President Trump lavished praise Tuesday on scandal-scarred Malaysian Prime Minister Najib Razak, who has set up camp at the Trump International Hotel, according to a report.
The visit is important for Najib, who faces elections next year and wants to signal he is still welcome at the White House despite a criminal probe by the US Justice Department into a state fund called 1Malaysia Development Berhad (1MDB).
Mr. Najib also said the Employees Provident Fund, a major pension fund in Malaysia, planned to invest $3 billion to $4 billion in US infrastructure projects.
But it has been at the center of investigations in the USA and several countries amid allegations of a global embezzlement and money-laundering scheme.
The U.S. Justice Department in June moved to seize more than a half a billion dollars in assets related to the 1MDB case, including a Picasso given to actor Leonardo DiCaprio, the screen rights to two Hollywood movies and a $27 million diamond necklace belong to Najib's wife, Rosmah Mansor.
At their meeting, Trump and Najib focused on areas of agreement, such as economic development and counter-terrorism measures.
That meant photographers could not take the traditional photo of the two leaders sitting side by side, but a White House official said not to read anything into the change.
The Malaysian newspaper New Straits Times posted video of Najib entering Trump International Hotel.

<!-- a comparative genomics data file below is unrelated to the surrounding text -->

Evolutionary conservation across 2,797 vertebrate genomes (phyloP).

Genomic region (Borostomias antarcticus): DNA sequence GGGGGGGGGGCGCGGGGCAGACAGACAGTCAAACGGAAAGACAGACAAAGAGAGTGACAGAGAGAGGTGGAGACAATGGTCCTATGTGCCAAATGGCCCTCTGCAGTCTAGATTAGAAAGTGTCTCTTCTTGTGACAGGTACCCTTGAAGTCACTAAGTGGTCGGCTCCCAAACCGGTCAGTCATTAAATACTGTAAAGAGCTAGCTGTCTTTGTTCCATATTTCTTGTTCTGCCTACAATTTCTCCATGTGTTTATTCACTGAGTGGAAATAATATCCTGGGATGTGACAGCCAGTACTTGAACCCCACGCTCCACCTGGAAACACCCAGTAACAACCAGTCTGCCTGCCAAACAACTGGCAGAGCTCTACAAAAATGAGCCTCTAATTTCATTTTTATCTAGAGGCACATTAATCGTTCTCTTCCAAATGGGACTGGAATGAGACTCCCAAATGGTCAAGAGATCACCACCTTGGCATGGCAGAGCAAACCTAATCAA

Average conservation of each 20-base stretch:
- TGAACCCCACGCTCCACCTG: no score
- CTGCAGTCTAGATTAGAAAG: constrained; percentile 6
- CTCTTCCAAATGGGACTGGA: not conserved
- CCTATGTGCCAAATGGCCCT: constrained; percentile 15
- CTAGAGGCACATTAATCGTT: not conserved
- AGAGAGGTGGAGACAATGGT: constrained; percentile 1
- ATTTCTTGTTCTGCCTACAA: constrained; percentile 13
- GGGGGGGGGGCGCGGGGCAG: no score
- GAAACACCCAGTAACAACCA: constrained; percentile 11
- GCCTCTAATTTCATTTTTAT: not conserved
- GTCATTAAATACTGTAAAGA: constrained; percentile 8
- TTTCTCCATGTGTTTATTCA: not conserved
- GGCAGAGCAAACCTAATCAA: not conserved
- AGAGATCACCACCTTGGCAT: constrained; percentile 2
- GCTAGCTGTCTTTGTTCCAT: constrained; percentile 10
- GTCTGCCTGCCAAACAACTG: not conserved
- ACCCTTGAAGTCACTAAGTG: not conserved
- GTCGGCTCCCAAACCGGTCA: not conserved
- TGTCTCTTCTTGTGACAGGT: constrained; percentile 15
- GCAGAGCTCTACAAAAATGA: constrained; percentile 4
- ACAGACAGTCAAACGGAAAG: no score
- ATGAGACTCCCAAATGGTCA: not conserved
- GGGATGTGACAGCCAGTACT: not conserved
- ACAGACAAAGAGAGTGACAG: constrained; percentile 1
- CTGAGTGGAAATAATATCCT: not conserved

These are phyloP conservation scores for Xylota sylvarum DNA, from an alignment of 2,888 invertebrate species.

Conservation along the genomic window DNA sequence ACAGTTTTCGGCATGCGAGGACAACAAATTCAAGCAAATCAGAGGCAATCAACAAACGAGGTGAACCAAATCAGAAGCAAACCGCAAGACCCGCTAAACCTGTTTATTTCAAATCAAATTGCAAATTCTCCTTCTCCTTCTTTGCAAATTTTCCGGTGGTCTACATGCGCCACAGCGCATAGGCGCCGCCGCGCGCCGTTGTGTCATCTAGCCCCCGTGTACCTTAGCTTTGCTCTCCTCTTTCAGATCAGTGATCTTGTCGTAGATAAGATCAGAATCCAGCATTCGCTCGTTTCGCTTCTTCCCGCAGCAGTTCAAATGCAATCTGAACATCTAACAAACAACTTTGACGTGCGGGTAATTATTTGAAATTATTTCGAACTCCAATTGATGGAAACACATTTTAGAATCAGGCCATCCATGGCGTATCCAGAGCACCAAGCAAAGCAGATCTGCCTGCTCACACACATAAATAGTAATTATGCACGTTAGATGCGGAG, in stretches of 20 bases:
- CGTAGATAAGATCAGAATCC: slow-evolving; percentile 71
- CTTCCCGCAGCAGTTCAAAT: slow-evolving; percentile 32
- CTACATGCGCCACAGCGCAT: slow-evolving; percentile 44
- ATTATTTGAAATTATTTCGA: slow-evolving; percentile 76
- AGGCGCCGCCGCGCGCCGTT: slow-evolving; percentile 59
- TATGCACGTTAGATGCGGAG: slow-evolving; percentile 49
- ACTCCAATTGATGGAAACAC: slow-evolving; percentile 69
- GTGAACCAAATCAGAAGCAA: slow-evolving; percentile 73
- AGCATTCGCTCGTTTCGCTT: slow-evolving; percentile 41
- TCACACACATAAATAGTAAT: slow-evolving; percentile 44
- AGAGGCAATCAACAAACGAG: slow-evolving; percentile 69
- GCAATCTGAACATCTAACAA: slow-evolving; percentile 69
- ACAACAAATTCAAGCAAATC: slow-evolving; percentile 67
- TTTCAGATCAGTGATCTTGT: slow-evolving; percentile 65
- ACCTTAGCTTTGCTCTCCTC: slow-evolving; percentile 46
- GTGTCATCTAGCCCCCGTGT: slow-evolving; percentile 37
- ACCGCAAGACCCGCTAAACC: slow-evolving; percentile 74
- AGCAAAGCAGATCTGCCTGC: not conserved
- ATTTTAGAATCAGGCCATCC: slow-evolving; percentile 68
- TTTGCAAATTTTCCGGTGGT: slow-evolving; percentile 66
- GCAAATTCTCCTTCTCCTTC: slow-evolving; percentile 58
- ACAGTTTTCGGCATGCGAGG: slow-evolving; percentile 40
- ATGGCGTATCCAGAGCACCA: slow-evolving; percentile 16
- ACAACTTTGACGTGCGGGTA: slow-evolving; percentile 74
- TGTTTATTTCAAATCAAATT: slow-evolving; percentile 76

Media footage showed Najib arriving at the White House at about 11.46am U.S. time.
Trump is also likely to reiterate thanks for Malaysia's efforts to assist the USS John S. McCain, which collided with a tanker as the destroyer was on its way to Singapore, tearing a huge hole in the hull and leaving 10 sailors dead. "We're very proud of our stock market, what's happened since I became president".
Najib, before his White House visit, was upset with USA media reports accusing his country of sliding into dictatorship.
Mr. Trump didn't mention the investigation during his public appearance with Mr. Najib.
'It's unfortunate but consistent with Trump's policy of downplaying democracy and human rights as an aspect of US policy, ' says Joshua Kurlantzick, senior fellow for Southeast Asia at the Council for Foreign Relations.
Upon arrival to the USA, the Malaysian leader and his large diplomatic entourage checked into the Trump family's swank DC hotel, which the president still owns, according to ThinkProgress.
Asked if it was "problematic for someone under DOJ investigation to be supporting the president's for-profit company", Sanders said Najib made a "personal decision".